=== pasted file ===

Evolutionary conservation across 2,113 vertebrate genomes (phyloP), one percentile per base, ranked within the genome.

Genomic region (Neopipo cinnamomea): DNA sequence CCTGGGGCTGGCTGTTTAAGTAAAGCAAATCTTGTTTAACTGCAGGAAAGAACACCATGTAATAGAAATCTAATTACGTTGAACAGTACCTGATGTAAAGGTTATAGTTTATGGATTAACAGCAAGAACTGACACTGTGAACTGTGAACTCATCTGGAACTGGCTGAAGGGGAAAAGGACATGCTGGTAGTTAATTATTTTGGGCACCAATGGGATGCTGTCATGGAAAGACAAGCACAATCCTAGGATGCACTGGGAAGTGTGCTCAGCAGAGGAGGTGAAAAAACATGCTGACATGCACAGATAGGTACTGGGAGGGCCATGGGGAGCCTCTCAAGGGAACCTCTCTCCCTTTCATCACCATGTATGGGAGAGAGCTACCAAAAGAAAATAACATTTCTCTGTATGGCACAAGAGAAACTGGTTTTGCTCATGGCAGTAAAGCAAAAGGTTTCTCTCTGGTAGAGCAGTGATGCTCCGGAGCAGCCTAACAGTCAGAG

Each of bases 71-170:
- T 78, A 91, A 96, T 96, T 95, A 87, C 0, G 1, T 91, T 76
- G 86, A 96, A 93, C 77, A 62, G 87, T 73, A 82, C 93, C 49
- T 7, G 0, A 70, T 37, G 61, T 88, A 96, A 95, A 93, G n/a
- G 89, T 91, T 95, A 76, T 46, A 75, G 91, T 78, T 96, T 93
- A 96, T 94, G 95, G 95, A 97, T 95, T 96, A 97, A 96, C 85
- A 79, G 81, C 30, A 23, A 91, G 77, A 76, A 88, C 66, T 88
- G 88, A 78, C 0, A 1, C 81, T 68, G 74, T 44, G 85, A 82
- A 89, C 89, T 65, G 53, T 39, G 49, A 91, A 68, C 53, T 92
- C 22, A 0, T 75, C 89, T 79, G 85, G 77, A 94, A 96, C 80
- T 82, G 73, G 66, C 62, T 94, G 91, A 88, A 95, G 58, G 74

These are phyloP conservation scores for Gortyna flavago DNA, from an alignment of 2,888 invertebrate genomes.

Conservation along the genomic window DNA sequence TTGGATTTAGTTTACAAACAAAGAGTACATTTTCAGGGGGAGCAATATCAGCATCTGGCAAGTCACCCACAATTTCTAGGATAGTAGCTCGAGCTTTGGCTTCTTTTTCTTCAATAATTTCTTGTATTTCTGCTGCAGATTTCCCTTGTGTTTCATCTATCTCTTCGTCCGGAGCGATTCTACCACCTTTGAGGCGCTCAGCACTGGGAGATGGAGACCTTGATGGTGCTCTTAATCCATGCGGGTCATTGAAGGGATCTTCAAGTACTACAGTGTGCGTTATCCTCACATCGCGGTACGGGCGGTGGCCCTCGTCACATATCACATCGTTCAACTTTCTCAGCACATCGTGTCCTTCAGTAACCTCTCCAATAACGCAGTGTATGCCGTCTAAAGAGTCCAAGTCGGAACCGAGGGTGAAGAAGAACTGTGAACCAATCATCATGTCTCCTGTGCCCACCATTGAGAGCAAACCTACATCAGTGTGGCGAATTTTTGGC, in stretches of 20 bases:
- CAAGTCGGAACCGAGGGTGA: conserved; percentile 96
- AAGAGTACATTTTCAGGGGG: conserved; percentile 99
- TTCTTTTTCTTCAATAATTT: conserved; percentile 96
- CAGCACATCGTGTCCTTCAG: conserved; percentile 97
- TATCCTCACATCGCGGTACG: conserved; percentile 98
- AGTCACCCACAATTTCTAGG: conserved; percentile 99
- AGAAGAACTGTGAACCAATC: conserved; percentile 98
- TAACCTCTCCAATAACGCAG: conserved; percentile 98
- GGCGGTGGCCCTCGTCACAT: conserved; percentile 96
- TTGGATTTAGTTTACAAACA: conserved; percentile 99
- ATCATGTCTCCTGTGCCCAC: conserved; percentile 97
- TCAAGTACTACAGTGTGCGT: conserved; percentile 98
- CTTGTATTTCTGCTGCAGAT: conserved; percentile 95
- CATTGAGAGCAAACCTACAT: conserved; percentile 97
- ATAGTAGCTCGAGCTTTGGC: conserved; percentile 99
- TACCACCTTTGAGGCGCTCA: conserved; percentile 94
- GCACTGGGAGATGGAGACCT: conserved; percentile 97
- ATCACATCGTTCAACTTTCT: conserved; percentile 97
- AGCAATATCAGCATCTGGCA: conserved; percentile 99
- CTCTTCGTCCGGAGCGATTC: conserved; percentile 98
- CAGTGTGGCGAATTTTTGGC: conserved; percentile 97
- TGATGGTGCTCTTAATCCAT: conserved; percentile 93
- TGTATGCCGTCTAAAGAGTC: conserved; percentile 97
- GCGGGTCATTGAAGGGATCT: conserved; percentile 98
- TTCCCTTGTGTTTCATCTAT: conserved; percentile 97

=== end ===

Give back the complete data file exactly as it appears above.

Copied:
Evolutionary conservation across 2,113 vertebrate genomes (phyloP), one percentile per base, ranked within the genome.

Genomic region (Neopipo cinnamomea): DNA sequence CCTGGGGCTGGCTGTTTAAGTAAAGCAAATCTTGTTTAACTGCAGGAAAGAACACCATGTAATAGAAATCTAATTACGTTGAACAGTACCTGATGTAAAGGTTATAGTTTATGGATTAACAGCAAGAACTGACACTGTGAACTGTGAACTCATCTGGAACTGGCTGAAGGGGAAAAGGACATGCTGGTAGTTAATTATTTTGGGCACCAATGGGATGCTGTCATGGAAAGACAAGCACAATCCTAGGATGCACTGGGAAGTGTGCTCAGCAGAGGAGGTGAAAAAACATGCTGACATGCACAGATAGGTACTGGGAGGGCCATGGGGAGCCTCTCAAGGGAACCTCTCTCCCTTTCATCACCATGTATGGGAGAGAGCTACCAAAAGAAAATAACATTTCTCTGTATGGCACAAGAGAAACTGGTTTTGCTCATGGCAGTAAAGCAAAAGGTTTCTCTCTGGTAGAGCAGTGATGCTCCGGAGCAGCCTAACAGTCAGAG

Each of bases 71-170:
- T 78, A 91, A 96, T 96, T 95, A 87, C 0, G 1, T 91, T 76
- G 86, A 96, A 93, C 77, A 62, G 87, T 73, A 82, C 93, C 49
- T 7, G 0, A 70, T 37, G 61, T 88, A 96, A 95, A 93, G n/a
- G 89, T 91, T 95, A 76, T 46, A 75, G 91, T 78, T 96, T 93
- A 96, T 94, G 95, G 95, A 97, T 95, T 96, A 97, A 96, C 85
- A 79, G 81, C 30, A 23, A 91, G 77, A 76, A 88, C 66, T 88
- G 88, A 78, C 0, A 1, C 81, T 68, G 74, T 44, G 85, A 82
- A 89, C 89, T 65, G 53, T 39, G 49, A 91, A 68, C 53, T 92
- C 22, A 0, T 75, C 89, T 79, G 85, G 77, A 94, A 96, C 80
- T 82, G 73, G 66, C 62, T 94, G 91, A 88, A 95, G 58, G 74

These are phyloP conservation scores for Gortyna flavago DNA, from an alignment of 2,888 invertebrate genomes.

Conservation along the genomic window DNA sequence TTGGATTTAGTTTACAAACAAAGAGTACATTTTCAGGGGGAGCAATATCAGCATCTGGCAAGTCACCCACAATTTCTAGGATAGTAGCTCGAGCTTTGGCTTCTTTTTCTTCAATAATTTCTTGTATTTCTGCTGCAGATTTCCCTTGTGTTTCATCTATCTCTTCGTCCGGAGCGATTCTACCACCTTTGAGGCGCTCAGCACTGGGAGATGGAGACCTTGATGGTGCTCTTAATCCATGCGGGTCATTGAAGGGATCTTCAAGTACTACAGTGTGCGTTATCCTCACATCGCGGTACGGGCGGTGGCCCTCGTCACATATCACATCGTTCAACTTTCTCAGCACATCGTGTCCTTCAGTAACCTCTCCAATAACGCAGTGTATGCCGTCTAAAGAGTCCAAGTCGGAACCGAGGGTGAAGAAGAACTGTGAACCAATCATCATGTCTCCTGTGCCCACCATTGAGAGCAAACCTACATCAGTGTGGCGAATTTTTGGC, in stretches of 20 bases:
- CAAGTCGGAACCGAGGGTGA: conserved; percentile 96
- AAGAGTACATTTTCAGGGGG: conserved; percentile 99
- TTCTTTTTCTTCAATAATTT: conserved; percentile 96
- CAGCACATCGTGTCCTTCAG: conserved; percentile 97
- TATCCTCACATCGCGGTACG: conserved; percentile 98
- AGTCACCCACAATTTCTAGG: conserved; percentile 99
- AGAAGAACTGTGAACCAATC: conserved; percentile 98
- TAACCTCTCCAATAACGCAG: conserved; percentile 98
- GGCGGTGGCCCTCGTCACAT: conserved; percentile 96
- TTGGATTTAGTTTACAAACA: conserved; percentile 99
- ATCATGTCTCCTGTGCCCAC: conserved; percentile 97
- TCAAGTACTACAGTGTGCGT: conserved; percentile 98
- CTTGTATTTCTGCTGCAGAT: conserved; percentile 95
- CATTGAGAGCAAACCTACAT: conserved; percentile 97
- ATAGTAGCTCGAGCTTTGGC: conserved; percentile 99
- TACCACCTTTGAGGCGCTCA: conserved; percentile 94
- GCACTGGGAGATGGAGACCT: conserved; percentile 97
- ATCACATCGTTCAACTTTCT: conserved; percentile 97
- AGCAATATCAGCATCTGGCA: conserved; percentile 99
- CTCTTCGTCCGGAGCGATTC: conserved; percentile 98
- CAGTGTGGCGAATTTTTGGC: conserved; percentile 97
- TGATGGTGCTCTTAATCCAT: conserved; percentile 93
- TGTATGCCGTCTAAAGAGTC: conserved; percentile 97
- GCGGGTCATTGAAGGGATCT: conserved; percentile 98
- TTCCCTTGTGTTTCATCTAT: conserved; percentile 97